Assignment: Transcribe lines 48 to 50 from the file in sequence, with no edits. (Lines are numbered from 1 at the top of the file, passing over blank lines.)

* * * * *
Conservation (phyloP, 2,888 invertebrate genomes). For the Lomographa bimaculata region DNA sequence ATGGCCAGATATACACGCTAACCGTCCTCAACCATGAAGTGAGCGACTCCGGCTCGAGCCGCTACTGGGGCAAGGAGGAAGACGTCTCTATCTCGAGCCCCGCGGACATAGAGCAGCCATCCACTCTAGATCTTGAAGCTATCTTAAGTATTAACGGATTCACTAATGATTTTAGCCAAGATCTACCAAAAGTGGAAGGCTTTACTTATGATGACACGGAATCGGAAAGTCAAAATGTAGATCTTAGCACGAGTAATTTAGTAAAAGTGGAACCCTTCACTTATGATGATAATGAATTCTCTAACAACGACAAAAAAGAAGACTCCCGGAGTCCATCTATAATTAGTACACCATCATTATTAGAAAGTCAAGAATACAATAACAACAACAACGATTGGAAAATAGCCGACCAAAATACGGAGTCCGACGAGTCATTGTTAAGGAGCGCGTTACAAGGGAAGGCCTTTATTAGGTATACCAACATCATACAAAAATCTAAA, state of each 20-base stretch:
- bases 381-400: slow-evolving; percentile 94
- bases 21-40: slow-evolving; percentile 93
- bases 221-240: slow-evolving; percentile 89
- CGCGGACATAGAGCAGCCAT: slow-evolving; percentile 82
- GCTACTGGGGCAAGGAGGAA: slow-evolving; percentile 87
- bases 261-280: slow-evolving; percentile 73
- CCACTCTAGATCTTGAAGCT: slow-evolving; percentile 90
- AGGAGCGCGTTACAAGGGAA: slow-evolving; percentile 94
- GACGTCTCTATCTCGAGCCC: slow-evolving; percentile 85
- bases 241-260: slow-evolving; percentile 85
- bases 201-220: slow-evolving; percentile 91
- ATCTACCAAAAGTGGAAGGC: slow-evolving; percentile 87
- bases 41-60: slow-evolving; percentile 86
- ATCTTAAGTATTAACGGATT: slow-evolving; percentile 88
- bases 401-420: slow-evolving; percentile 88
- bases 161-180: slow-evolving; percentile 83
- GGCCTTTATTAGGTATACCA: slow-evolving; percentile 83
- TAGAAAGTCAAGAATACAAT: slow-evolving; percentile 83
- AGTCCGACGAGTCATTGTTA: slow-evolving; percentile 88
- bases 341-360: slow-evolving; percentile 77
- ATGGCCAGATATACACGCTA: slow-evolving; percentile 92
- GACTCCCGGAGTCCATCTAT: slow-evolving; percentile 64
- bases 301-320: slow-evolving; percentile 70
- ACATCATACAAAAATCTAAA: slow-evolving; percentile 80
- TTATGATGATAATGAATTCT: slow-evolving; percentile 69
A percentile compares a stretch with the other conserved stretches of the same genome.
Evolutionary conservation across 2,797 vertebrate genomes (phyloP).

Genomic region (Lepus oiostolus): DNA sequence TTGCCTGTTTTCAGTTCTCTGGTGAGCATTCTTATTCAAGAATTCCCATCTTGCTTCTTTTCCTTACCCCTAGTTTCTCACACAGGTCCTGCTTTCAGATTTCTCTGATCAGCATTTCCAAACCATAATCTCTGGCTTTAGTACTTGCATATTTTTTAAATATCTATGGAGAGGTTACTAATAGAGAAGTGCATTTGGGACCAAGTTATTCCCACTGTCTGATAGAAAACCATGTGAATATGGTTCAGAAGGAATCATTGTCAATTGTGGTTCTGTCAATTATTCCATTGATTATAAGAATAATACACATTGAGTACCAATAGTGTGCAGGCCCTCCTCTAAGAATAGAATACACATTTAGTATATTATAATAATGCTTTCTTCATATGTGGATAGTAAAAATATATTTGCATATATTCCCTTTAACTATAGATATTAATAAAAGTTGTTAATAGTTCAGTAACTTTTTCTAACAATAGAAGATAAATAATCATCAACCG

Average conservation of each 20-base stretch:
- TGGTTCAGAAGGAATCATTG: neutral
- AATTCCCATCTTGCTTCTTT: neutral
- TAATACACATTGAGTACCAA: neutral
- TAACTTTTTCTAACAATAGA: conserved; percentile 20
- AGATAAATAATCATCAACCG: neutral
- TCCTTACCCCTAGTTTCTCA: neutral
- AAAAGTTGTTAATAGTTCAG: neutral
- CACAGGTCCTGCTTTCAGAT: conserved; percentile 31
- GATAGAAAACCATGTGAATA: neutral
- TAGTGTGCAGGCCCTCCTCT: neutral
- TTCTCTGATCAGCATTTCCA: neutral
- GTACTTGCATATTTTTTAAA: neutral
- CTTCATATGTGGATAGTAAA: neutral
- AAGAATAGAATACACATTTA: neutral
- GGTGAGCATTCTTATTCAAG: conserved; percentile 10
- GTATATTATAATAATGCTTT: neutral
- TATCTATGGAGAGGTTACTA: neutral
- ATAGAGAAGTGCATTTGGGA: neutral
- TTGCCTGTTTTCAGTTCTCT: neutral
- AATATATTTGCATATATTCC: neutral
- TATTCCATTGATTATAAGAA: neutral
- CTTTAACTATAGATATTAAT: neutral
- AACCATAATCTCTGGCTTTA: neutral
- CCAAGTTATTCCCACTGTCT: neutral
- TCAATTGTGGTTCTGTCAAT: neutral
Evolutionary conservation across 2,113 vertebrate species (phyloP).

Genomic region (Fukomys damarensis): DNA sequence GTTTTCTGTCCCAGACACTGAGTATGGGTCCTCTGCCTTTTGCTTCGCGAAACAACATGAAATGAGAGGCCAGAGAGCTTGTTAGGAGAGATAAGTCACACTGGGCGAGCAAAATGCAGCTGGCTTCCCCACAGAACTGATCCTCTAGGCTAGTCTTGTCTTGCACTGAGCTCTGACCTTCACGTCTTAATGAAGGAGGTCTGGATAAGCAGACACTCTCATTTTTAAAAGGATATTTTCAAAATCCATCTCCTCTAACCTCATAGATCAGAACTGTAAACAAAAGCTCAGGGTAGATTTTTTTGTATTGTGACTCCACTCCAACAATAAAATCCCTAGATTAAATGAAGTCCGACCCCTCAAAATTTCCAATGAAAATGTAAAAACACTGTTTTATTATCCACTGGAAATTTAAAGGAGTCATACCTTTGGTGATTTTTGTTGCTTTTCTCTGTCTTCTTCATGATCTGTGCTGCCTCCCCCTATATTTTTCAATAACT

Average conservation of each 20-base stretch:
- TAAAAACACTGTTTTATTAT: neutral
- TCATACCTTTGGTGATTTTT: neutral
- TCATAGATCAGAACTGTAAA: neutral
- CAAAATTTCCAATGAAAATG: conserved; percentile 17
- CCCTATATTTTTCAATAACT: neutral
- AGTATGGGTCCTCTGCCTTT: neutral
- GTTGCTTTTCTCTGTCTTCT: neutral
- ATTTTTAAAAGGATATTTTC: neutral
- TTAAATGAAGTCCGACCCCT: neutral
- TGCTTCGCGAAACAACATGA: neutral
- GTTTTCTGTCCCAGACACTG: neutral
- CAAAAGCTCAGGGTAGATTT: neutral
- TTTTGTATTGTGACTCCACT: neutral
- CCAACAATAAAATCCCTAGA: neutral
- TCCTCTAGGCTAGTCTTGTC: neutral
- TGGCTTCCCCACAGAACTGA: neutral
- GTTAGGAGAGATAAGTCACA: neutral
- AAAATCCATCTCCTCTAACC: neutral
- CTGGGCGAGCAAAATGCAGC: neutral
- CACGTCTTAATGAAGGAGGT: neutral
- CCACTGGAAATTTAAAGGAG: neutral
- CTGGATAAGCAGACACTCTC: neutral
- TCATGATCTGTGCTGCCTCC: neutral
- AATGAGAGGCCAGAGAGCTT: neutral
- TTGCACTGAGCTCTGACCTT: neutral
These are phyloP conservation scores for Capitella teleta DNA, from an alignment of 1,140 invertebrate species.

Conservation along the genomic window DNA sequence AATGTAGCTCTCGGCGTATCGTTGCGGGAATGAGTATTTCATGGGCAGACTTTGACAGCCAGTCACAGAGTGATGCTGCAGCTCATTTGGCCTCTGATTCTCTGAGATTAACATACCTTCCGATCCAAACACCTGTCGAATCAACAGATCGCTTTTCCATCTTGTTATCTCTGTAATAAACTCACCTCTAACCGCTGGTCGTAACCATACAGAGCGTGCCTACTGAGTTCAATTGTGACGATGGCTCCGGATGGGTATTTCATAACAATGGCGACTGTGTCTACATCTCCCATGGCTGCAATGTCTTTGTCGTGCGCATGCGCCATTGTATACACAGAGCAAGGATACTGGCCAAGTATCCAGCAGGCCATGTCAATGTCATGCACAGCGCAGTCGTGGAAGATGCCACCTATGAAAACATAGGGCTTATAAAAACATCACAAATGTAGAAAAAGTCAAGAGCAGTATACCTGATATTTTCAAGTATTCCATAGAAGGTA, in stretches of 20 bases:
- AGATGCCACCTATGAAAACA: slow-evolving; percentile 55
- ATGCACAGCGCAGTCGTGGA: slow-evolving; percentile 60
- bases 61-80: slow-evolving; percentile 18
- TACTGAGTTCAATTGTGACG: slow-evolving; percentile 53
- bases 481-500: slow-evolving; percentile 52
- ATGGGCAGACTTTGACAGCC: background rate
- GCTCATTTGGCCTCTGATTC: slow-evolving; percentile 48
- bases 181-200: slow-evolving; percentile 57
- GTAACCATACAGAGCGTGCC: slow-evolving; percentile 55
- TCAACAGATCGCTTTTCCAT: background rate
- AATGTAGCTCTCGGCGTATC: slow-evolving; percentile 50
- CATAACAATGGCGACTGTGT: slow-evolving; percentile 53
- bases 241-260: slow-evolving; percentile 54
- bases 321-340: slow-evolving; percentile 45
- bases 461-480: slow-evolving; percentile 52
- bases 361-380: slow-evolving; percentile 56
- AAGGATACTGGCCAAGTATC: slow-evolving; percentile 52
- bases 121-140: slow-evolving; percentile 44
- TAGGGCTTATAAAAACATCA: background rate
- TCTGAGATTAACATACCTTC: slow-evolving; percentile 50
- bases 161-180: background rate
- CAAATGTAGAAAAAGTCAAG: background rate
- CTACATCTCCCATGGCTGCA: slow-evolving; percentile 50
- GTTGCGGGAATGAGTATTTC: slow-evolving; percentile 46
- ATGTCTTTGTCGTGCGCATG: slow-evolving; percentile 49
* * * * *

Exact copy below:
- ATAGAGAAGTGCATTTGGGA: neutral
- TTGCCTGTTTTCAGTTCTCT: neutral
- AATATATTTGCATATATTCC: neutral